Choreographed by music teacher Michael Maas, the concert was part of a larger Holiday Arts festival, a two-hour event that showcased the school's art programs. District elementary art specialist Nancy Lehnhart and Mendenhall River teachers transformed the school into a gallery walk. Vibrant paintings, prints, pastels, collages, and portraits filled the halls, set off by twinkling while lights and live chamber music. And in the foyer, parents bid on original works by artist in resident Rob Logan and bought tempting desserts to support school programs.
The musical performances, however, were the evening's centerpiece and the culmination of a month's practice. Maas, who believes that music instruction should be fun, asked each of the school's primary classes to pick a song. Then, he helped them personalize their choice with movements and instruments.
Photo by Amy Steffian Music teacher Michael Maas at the keyboard.
Some classes chose to perform old favorites. Mrs. Meiner's second grade selected Frosty the Snow Man, and Ms. Canaday and Ms. Currier's classes teamed together on the folk classic Over the River and Through the Woods. Others picked more contemporary presentations. With an upbeat Run Rudolph Run, Ms. Connelley and Mr. Beck's second graders paid homage to Chuck Berry. Mrs. Henderson's students went the other direction, reaching back in musical history to learn the Blue Danube Waltz. Like each classes, however, they gave it their own twist, performing Johann Strauss on glockenspiel pieces, tambourines, and boomwhackers.
The lively show illustrated Maas's approach to music instruction. "All the things in the music curriculum can be taught with fun songs," said Maas. "Most people think of folk music as the focus of elementary music programs, but there is so much more children can learn from."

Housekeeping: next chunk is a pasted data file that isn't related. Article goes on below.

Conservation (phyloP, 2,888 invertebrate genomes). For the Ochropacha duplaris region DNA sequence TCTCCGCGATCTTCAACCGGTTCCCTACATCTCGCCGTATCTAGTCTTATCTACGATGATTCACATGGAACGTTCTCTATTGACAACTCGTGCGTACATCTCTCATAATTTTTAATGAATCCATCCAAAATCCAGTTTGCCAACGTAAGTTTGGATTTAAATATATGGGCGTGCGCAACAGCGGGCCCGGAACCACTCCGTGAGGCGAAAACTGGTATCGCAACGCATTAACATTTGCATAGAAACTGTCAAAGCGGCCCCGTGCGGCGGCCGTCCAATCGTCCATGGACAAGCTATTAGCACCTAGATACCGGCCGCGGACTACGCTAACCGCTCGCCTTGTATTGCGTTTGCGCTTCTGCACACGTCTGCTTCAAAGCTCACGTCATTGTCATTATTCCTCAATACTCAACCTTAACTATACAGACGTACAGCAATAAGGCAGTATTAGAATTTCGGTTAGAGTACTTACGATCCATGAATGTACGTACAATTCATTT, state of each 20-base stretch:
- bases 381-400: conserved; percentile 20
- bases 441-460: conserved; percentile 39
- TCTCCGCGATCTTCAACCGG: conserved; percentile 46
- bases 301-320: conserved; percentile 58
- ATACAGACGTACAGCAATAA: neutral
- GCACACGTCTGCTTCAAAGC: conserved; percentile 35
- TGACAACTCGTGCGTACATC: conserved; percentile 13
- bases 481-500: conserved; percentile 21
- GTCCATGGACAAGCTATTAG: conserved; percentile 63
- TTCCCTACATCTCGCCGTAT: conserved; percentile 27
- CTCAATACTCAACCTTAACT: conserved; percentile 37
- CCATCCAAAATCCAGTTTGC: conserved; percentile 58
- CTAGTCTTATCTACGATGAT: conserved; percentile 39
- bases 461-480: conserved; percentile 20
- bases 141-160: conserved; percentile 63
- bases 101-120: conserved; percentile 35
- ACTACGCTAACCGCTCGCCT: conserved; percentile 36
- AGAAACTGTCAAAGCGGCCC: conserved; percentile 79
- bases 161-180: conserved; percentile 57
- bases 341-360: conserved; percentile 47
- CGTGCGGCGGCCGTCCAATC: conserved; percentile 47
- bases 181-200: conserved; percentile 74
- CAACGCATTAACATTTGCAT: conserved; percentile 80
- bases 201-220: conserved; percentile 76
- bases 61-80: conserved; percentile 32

The concert also reflected Maas's education.
A 1993 graduate of the Juneau School District, Maas's fondest elementary school memories are of music classes with teacher Laurie Clough, who found opportunities for performance. Maas remembers performing on KTOO, traveling to Hoonah to share music, and accompanying his classmates on the piano.
As a Masters student at the University of Alaska Southeast, lessons on music and movement inspired Maas.
"Movement helps students to learn lyrics much faster. With that mind-body connection, they get it right away. Being able to move also helps them concentrate. It's hard to sit still and sing, music and movement go together."
Although Maas has been playing the piano since he was 7 and is known around Juneau for his CDs and performances with the Perseverance Theatre, the winter concert was his first as a music teacher.
"I really didn't know what to expect," said Maas. I helped the students practice till I knew they we're ready. It was fun to see how they blossomed in front of a live audience. The audience was so responsive, and the students were clearly proud of themselves and wanted to show off."
The show ended with two rock and roll numbers. As the crowd applauded the unique classroom performances the entire assembly of Kindergarten, First, and Second grade students swarmed to the center of the gym, grinning as a boom box blasted the first notes of Video Killed the Radio Star, the 1979 British pop song by the Buggles.
Students sang and boogied, playing air guitar and showing off their dance moves to the very enthusiastic crowd. It was clear they were enjoying themselves, and that they had learned a great deal about music since September.
Parent Jennifer Maier summed up the excitement.
"I have never been to a more exciting, dynamic and fun event, even as a child myself. I was so impressed with my little guy and all the children who performed. I couldn't hold back the tears as those children seemed to enjoy themselves so much. . .What an amazing display of teamwork, musical talent and physical activity."